When you rub an eraser, string like structures form on it. How does this happen?

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  • $\begingroup$ I have to say the photo is high quality. I cropped it a bit in a way that I think it looks better, feel free to roll back if you didn't like it. $\endgroup$
    – Babu
    Commented Nov 24, 2022 at 9:52

1 Answer 1


Imagine you have a blob of stiff noodle dough between your hands, and you start rubbing your hands together, back and forth, with the blob in there.

The blob deforms under the influence of the pressure you are applying. If you squeezed your hands together without the back-and-forth rubbing, the blob would turn into a pancake- which is what happens when you prepare hand-made corn tortillas.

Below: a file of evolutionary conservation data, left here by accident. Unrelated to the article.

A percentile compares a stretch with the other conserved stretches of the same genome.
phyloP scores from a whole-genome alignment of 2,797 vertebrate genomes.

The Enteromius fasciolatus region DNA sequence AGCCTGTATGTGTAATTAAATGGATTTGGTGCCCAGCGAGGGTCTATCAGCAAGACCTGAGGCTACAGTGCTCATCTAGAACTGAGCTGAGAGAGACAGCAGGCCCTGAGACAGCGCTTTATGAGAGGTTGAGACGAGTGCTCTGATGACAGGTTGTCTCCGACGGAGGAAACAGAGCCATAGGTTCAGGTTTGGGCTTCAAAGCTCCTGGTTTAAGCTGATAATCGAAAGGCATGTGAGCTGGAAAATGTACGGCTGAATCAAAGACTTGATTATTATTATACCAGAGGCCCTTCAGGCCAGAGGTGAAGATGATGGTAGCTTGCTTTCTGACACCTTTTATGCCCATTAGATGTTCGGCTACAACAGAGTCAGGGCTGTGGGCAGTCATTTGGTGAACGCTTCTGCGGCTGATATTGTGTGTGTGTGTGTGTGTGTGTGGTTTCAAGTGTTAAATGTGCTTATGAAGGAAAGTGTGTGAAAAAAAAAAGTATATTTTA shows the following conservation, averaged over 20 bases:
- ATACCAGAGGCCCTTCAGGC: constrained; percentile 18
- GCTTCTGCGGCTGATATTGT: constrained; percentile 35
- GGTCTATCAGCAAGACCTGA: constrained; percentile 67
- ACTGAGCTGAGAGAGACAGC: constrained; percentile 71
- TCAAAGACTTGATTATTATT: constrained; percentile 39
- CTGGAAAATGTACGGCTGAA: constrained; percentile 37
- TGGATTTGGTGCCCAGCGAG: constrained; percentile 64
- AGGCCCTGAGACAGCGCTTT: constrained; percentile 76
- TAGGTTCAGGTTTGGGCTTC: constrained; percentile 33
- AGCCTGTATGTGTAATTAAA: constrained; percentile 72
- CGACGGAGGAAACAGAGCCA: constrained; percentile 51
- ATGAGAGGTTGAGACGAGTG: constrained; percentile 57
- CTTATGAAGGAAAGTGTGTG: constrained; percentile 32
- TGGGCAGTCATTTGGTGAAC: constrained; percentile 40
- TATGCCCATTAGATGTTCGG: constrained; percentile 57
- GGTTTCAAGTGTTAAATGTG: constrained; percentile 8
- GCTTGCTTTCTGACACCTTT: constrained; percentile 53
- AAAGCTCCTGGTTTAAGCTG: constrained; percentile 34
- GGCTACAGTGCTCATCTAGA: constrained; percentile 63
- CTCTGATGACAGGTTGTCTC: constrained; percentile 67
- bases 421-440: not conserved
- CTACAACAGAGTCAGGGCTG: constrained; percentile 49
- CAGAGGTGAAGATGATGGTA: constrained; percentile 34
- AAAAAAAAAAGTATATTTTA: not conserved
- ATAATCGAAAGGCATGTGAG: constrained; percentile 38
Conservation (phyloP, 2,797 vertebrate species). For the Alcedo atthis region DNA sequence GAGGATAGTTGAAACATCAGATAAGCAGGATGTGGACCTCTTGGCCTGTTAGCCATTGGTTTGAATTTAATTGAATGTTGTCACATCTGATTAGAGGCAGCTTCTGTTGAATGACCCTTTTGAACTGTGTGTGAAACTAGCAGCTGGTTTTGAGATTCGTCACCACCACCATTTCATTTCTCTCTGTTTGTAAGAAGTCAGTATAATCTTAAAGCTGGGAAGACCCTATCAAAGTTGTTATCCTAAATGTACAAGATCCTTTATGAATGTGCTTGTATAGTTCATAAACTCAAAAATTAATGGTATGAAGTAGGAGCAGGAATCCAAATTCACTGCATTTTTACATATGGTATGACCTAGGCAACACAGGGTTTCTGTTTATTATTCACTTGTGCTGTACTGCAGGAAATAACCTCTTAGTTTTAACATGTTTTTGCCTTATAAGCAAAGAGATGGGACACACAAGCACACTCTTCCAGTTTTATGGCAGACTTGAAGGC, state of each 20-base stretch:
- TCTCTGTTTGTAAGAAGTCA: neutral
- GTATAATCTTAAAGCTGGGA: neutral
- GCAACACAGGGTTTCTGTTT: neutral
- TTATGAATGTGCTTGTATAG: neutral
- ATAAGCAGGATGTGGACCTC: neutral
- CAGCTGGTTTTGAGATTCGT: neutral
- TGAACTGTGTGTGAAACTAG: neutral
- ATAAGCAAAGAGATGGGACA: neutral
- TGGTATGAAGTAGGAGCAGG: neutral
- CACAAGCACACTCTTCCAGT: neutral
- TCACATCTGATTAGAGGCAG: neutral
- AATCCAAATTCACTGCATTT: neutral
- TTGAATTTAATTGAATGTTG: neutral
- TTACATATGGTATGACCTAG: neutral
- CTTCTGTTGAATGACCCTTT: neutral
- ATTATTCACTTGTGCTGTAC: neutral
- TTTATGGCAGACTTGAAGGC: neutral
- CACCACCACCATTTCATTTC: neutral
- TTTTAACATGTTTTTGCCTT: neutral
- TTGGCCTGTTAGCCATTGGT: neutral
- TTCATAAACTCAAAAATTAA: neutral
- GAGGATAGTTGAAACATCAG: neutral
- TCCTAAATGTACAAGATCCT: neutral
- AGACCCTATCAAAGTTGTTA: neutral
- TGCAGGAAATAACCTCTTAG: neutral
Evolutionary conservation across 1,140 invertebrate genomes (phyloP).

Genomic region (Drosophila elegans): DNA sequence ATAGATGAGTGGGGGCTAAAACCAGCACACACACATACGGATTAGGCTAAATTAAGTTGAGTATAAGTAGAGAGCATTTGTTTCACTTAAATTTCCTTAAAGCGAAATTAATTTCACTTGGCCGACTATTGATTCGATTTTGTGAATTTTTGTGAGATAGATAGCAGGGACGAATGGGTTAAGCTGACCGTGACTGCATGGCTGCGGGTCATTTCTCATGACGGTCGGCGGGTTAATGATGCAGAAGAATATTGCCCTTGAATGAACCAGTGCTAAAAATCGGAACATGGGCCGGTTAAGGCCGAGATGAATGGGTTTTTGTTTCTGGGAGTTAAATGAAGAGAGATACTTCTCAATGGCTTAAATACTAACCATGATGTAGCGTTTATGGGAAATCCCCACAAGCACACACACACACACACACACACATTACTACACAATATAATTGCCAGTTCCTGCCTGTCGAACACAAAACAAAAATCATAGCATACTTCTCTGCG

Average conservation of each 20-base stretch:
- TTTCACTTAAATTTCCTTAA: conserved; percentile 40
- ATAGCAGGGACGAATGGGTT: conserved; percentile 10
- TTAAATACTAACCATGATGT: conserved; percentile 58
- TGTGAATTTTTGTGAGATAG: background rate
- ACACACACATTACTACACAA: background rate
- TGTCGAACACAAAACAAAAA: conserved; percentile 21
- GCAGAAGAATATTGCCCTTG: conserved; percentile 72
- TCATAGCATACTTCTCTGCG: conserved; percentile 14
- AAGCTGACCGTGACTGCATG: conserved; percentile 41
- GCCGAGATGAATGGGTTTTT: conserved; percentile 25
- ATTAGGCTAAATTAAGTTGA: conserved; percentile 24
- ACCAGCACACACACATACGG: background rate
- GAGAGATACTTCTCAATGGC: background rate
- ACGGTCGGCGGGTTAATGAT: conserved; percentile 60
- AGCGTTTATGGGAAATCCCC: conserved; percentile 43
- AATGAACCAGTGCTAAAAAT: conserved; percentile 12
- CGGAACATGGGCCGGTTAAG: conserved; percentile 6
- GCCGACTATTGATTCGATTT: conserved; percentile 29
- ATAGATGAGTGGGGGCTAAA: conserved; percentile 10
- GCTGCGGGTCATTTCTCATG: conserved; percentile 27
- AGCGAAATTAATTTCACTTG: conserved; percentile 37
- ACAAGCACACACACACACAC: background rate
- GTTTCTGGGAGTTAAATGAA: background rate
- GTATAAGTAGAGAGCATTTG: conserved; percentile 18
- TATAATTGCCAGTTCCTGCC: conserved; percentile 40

But by rubbing your hands together while squeezing, you are instead continuously rolling the pancake into a cylindrical shape- and you get a spindle of dough, long and slender, instead. This is what happens when you make a German noodle dumpling called spaetzle.

The eraser is a very, very stiff "dough" which is actually a bit sticky. It is in fact that stickiness which allows it to pull graphite smudges out of the surface of a piece of paper. So, when you rub it hard against a piece of paper, you are scraping off tiny bits of the rubber which then get rolled into thin spindles that adhere to themselves as you work the eraser back and forth across the paper.


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